Graph Database (Neo4j), Fraud Detection (Panama Papers) and Python
“making explicit what it is implicit”
“Data Science in Cerved” by Stefano Gatti and Nunzio Pellegrino, Cerved
On 25th September 2017 at Cerved were hosted talks about Graph Database Technology (Neo4j).
Stefano Gatti and Nunzio Pellegrino showed a talk both Cerved and an introduction on graph model properties.
Cerved is one of the most important data-driven company located in Italy, it’s working in three sectors: credit information, marketing solutions, credit management and it manages Chamber of Commerce data, Official data, Proprietary data, Open data and Web data.
Cerved organization can be seen under three layers. The first one is data company, the base layer of data. The second one is algorithms company, working on data provides value through algorithms and the third one is solutions company, it produces customer solutions as the last process.
Graph technology was born not only for data analysis, but also for the ability to create new products and its power to link certain types of data, to provide a new way of analyzing and visualizing data, such as, for example, with network analysis. The property graph contains connected entities (the nodes) which can hold any number of attributes (key-value-pairs). Nodes can be tagged with labels (person, company) representing their different roles in your domain. In addition to contextualizing node and relationship properties, labels may also serve to attach metadata, index or constraint information, to certain nodes. Relationships provide directed, named semantically relevant connections between two node-entities. A relationship always has a direction, a type, a start node, and an end node. Like nodes, relationships can have any properties. In most cases, relationships have quantitative properties, such as weights, costs, distances, ratings, time intervals, or strengths. As relationships are stored efficiently, two nodes can share any number or type of relationships without sacrificing performance. Note that although they are directed, relationships can always be navigated regardless of direction. With RDBMS we look tables, rows and columns, instead graph models own nodes, relationships and properties, they are part of the NoSQL ecosystem with the aim of managing a very large and correlated data. Graph model is flexible and interactive with declarative or imperative language and scalable in horizontal way; advantages compared to a relational database are the expressiveness, simplicity and additivity of the model, because it allows to add nodes, relationships in a flexible way. Each node acts as a pointer to the other nodes, which allows at the query time to rely on only the portion that is being interrogated, since the relationships are historicized, rendered persistent. Anyway the real advantage lies in exploring the data, they represent the back end of web applications. Look at the video. If you like to try a Neo4j graph model, click here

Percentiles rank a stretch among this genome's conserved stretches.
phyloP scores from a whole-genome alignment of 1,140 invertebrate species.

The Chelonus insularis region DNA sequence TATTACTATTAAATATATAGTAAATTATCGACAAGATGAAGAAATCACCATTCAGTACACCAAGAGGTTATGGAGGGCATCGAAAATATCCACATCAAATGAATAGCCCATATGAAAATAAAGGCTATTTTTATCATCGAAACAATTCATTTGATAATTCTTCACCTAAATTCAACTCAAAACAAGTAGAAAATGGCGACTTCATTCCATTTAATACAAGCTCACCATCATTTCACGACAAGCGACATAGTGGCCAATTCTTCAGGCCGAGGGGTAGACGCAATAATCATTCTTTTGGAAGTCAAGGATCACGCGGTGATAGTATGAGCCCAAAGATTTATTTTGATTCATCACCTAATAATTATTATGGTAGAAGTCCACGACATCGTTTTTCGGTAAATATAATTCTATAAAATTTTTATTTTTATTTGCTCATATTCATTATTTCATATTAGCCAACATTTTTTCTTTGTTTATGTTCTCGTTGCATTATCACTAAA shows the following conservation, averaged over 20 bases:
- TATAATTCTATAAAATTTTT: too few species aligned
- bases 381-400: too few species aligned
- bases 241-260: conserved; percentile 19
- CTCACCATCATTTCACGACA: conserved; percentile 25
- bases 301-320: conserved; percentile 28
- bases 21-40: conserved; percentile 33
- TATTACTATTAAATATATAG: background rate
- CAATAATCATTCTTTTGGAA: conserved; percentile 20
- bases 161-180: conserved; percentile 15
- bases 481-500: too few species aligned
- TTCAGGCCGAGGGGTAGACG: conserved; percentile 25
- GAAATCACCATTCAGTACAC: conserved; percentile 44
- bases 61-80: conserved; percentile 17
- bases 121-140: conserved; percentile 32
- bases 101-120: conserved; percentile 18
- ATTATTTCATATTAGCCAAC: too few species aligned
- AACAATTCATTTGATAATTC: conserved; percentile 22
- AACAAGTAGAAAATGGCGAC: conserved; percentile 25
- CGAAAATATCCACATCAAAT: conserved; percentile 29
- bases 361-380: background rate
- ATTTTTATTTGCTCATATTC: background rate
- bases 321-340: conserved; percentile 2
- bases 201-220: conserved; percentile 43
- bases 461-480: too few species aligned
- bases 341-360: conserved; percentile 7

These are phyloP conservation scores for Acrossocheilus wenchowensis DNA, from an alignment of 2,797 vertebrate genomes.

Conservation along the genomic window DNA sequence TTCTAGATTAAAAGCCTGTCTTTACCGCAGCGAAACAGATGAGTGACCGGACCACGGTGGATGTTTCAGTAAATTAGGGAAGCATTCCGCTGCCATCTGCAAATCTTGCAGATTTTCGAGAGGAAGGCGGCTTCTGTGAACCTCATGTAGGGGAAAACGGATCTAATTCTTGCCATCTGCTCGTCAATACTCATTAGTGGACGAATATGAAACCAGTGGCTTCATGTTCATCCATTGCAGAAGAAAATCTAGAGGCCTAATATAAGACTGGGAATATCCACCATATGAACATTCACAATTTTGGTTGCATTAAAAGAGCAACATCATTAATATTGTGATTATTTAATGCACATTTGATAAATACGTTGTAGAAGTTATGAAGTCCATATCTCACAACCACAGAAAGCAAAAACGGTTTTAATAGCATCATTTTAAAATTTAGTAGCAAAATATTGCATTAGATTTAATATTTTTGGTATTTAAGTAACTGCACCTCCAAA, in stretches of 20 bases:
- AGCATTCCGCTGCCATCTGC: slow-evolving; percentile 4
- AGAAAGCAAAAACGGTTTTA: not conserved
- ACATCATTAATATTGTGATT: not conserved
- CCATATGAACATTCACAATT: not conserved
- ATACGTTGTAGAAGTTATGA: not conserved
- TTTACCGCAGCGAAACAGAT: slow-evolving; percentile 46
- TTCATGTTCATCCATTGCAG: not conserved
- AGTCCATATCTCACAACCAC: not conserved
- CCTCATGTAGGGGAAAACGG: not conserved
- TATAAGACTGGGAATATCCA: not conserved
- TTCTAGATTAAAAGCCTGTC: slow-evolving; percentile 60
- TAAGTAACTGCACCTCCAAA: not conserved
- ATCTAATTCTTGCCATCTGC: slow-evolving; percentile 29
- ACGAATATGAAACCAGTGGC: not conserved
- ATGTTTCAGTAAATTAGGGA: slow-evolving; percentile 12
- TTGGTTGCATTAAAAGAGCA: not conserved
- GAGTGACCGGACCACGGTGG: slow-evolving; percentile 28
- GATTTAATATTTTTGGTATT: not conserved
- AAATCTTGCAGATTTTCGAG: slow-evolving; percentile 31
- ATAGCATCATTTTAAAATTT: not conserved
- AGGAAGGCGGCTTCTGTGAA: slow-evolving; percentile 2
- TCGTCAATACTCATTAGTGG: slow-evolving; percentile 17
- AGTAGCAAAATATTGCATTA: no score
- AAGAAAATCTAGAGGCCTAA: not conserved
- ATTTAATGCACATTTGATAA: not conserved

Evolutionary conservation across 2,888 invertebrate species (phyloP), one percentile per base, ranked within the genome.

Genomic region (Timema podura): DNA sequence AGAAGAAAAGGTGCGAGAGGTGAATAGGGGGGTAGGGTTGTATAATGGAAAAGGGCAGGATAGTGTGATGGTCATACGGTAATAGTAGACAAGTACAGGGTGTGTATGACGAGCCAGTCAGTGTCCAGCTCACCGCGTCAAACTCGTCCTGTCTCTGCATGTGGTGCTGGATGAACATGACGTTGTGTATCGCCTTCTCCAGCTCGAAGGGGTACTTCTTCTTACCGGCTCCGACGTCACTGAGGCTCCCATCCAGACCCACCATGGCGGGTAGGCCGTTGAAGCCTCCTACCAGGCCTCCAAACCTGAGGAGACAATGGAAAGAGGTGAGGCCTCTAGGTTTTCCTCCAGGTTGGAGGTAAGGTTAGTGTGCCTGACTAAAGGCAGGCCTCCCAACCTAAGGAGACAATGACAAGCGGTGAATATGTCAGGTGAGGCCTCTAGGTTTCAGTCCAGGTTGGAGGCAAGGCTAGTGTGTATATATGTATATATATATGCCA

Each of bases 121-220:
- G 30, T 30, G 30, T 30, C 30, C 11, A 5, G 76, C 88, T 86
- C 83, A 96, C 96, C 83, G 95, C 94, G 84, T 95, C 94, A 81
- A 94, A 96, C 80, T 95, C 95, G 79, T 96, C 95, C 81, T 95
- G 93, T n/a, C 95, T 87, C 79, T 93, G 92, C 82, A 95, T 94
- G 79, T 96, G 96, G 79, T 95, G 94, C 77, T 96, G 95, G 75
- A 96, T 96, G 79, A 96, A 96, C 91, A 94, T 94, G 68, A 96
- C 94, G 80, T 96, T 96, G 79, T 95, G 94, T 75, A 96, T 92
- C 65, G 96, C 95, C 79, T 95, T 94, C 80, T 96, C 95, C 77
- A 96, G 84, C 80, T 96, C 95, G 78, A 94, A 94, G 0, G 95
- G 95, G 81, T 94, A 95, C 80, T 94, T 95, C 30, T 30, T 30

“Panama Papers and Next Generation Fraud Detection” by Stefan Kolmar, Neo4j